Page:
Fraser:                         Yeah, and I think obviously the position that I’ve had for quite a while is that it is now inevitable that everyone on Earth is gonna want access to the internet. It is the way that we as human beings will connect, and so then the question is “What is the way? Are we gonna build millions –l” right now there’s five million cell towers around the world, and it will take more five million more cell towers to complete the last mile to get everybody online, or “How many cell towers? Do we wanna go with 5G? What’s the impact on –” sorry, is it – yeah, is it –

Dr. Gay:                      5G, well –

[Crosstalk]

Fraser:                         – yeah, 5G. “What’s the impact of 5G on –” it looks like those are actually pretty serious transmission power and we don’t know what that’s gonna do; if those birds –

[Crosstalk]

Dr. Gay:                      Those eradicate weather… satellites.

Fraser:                         – yeah, the bird strikes on – there are millions of birds that hit cell towers. Right?

Dr. Gay:                      And beyond that, just the fact that… it is cost… prohibitive to run fiber optics to all the little islands of the world, to run the wires to every world village in, well, Canada.

Fraser:                         Yeah, you gotta lay cable through sensitive marine environments. You’ve gotta dig big, long fiber optic tunnels through permafrost, through – it’s madness to consider the engineering to planet Earth that will be required to provide the same level of internet access that these satellite constellations are going to provide. And… one thing that we did talk about a bit is that there’s gonna be multiple constellations. There’s not just Starlink. There’s the one from Amazon; OneWeb has already launched six satellites. The OneWeb ones are at an altitude of 1,200 kilometers, and they are visible for the entire pass through the field of view.

                                    There’s no time that they’re not visible; they’re always visible, but they’re dimmer because they’re farther. So, they’re only eighth magnitude but – which is still highly bright in any telescope. And there’s gonna be more of those. And, as you said, there’s the Chinese ones, there’s the Amazon – Amazon is planning 3,000-plus satellites.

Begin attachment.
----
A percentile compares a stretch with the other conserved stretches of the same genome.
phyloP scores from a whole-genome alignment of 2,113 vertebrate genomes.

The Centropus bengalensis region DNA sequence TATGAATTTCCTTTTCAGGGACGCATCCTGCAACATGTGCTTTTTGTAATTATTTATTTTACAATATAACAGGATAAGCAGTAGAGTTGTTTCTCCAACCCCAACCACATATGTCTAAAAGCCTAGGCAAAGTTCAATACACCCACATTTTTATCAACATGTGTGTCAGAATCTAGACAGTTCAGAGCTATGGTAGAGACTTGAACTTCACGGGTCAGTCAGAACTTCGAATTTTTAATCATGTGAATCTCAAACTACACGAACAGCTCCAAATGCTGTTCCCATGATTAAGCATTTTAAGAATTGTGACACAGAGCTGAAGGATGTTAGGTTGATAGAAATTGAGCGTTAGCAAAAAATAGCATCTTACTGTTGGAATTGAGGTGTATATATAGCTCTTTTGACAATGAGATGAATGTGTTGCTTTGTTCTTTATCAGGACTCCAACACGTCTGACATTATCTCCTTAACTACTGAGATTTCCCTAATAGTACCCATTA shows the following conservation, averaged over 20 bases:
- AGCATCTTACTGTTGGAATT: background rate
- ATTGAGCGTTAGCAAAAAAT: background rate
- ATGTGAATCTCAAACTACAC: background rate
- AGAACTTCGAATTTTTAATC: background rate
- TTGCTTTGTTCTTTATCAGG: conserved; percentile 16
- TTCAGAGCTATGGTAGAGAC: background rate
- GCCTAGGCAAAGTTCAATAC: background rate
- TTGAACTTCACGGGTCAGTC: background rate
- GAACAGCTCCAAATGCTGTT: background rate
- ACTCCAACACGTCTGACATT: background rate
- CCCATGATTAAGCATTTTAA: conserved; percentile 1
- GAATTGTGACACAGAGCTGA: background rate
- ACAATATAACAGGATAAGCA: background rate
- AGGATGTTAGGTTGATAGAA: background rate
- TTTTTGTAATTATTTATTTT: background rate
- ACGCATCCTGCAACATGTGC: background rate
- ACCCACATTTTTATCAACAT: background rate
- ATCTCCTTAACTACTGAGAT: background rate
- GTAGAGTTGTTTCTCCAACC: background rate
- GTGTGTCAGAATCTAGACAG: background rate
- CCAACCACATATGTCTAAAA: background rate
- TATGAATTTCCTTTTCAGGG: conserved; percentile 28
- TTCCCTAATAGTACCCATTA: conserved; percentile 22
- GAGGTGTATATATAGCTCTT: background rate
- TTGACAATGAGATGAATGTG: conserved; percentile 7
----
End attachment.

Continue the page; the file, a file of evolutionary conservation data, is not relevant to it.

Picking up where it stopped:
Dr. Gay:                      One of the phrases that was used today is, “This is an existential crisis.” Do we protect the skies at the cost of our environment as we lay new communications, lines and towers across the world? Do we sacrifice the astronomy to erase the digital divide? Do we find a way to maybe compromise both and protect a few places? There are after all places in, I believe, Virginia where you can’t use a cellphone because of the Radio Quiet Zone. There are compromises, but they require relationships.

Fraser:                         Yeah, and I – there are 150 dark-sky preserves around the world. They account for 100,000 square kilometers of space in 20 different countries that you can go to, and you can see the Milky Way, you can see the night sky in a way that the vast majority of humanity will never see it. And if we lose those spaces, we will lose that connection to the night sky; if light pollution… peeks into every single corner of planet Earth and there’s no place you can go to be able to see the sky as it’s meant to be seen, that will be an absolute shame.

                                    And I really hope that we can figure out some kinda compromise that allows us to continue enjoying the sky and continue to do science, but also be able to connect to people around the world. And I don’t think anyone knows the solution yet. One quick additional comment. I know people are asking about this idea of painting the satellites black or using Vantablack or stealth technologies. And so, someone actually brought this up in a conversation – or it was in one of the press conferences, and they were saying that the problem is, is if you paint the telescope black, it now radiates in the infrared.